An inquiry by a committee of MPs has revealed the “horrendous, degrading and dehumanising” abuse that disabled people are exposed to when they use the internet.
The inquiry heard from disabled people who face abuse not just on social media but also through online games, web forums, and comments on news stories on media websites.
The House of Commons petitions committee has now published its final report on this abuse, and has concluded that self-regulation of social media has failed disabled people.
The inquiry was launched in response to a petition set up by former model Katie Price, which was signed by more than 220,000 people and followed years of disablist and racist abuse targeted at her teenage son, Harvey.
The committee was repeatedly told during its inquiry of the widespread use of offensive slurs such as “retard”, “mong” and “spastic”.
It heard of the frequent use of photographs of disabled people with visible impairments, particularly disabled children, to create internet memes (images or videos created to be shared widely online, particularly via social media).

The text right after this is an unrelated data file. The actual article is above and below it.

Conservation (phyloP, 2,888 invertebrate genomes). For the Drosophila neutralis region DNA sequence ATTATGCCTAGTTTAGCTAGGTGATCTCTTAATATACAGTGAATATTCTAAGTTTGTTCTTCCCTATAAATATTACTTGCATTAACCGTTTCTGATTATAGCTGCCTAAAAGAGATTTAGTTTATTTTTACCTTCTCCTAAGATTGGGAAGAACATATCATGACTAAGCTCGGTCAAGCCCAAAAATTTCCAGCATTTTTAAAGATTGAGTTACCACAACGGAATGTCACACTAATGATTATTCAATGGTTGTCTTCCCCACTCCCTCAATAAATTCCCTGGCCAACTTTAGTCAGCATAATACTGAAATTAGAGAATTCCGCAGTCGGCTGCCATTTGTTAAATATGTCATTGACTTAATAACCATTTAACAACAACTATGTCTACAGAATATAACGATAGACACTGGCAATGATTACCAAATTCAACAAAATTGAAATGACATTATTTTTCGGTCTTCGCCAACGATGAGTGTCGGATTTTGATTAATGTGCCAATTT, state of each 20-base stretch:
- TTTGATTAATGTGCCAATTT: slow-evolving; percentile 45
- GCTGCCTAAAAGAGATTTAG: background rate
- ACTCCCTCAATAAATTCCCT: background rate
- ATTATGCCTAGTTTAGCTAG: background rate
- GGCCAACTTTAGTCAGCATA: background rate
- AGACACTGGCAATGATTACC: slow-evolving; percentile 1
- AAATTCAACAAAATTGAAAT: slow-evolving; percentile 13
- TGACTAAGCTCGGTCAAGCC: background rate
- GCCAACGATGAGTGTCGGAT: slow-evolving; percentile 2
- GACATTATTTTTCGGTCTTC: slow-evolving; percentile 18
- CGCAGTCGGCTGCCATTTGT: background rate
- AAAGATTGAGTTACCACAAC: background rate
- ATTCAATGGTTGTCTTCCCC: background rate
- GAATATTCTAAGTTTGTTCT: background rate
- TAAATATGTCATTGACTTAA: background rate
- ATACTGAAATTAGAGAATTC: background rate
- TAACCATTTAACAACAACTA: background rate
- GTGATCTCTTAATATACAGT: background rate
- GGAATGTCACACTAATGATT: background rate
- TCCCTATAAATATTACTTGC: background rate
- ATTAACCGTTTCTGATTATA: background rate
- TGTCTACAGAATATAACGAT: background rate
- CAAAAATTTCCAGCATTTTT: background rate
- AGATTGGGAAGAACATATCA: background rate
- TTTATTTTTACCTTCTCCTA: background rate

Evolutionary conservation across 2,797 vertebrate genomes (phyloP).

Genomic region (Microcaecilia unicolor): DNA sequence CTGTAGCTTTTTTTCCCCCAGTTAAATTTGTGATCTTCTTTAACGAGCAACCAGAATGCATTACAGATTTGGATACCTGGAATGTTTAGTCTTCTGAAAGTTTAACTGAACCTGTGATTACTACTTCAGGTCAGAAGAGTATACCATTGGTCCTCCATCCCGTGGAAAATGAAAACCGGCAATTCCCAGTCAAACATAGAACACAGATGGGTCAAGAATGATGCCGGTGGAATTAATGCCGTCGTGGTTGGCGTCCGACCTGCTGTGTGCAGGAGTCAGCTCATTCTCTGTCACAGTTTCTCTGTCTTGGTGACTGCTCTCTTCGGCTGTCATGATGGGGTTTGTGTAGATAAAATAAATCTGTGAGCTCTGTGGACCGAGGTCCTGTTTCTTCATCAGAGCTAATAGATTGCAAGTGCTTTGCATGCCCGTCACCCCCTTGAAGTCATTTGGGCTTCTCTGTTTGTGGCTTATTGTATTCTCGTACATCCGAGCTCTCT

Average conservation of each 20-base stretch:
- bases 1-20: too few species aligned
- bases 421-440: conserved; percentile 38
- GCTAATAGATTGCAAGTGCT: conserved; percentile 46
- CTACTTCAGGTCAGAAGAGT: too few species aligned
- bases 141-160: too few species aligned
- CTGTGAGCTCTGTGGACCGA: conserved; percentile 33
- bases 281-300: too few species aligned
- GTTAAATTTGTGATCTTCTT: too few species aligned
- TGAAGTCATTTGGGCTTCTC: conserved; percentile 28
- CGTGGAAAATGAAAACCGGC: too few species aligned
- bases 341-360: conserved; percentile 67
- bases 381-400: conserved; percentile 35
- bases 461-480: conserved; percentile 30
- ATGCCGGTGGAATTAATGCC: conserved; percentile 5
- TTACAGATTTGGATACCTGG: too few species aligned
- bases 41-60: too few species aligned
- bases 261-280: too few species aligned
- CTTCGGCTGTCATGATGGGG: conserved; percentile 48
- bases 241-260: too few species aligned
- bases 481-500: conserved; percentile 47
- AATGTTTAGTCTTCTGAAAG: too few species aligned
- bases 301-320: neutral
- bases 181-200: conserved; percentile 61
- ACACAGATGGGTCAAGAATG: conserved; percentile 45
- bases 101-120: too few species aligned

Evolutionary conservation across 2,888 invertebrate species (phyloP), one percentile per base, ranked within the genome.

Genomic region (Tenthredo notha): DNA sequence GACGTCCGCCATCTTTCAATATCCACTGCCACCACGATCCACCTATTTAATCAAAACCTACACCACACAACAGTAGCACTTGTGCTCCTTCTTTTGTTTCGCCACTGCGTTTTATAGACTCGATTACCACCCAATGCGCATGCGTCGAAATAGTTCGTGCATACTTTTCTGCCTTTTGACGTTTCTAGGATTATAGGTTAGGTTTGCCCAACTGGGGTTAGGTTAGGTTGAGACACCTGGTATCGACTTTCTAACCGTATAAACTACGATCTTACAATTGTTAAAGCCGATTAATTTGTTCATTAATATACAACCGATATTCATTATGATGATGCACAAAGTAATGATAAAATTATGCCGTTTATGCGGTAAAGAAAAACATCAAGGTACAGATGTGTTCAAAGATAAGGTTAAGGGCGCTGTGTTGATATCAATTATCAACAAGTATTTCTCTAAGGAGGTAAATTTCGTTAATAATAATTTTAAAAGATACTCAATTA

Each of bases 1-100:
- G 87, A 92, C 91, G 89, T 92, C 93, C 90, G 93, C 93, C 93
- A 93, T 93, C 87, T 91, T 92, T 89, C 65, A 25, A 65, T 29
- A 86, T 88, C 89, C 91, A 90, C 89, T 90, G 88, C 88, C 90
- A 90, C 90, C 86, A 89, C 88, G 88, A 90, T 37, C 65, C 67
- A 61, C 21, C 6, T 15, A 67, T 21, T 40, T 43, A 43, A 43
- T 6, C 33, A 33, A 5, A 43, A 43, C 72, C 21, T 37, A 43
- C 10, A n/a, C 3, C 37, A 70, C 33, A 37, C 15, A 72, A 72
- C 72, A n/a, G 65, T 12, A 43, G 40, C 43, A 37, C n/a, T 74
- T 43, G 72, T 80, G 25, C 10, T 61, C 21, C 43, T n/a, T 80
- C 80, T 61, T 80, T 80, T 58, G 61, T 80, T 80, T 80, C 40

Disabled people who use the internet said they were told that they should not have been born, were asked if they thought they should have been aborted, and were told they would be better off dead.
The disabled writer and performer Penny Pepper told the committee: “I’ve been called an ‘it’ many times – ‘What is IT doing?’… I’ve had remarks about how I look in my wheelchair, and a few times the statements, ‘You should have been aborted’, and, ‘You don’t deserve to live’.”
Many disabled people have been accused of benefit fraud and threatened with being reported to the Department for Work and Pensions after posting images online of themselves outside their homes or while involved in political activism, the committee heard.
Some had even been targeted by strangers attempting to obtain their confidential medical information in order to try to prove that they are guilty of benefit fraud.
If they have refused to provide this evidence, it is taken as proof of fraud and they are seen as “deserving of abuse and harassment”.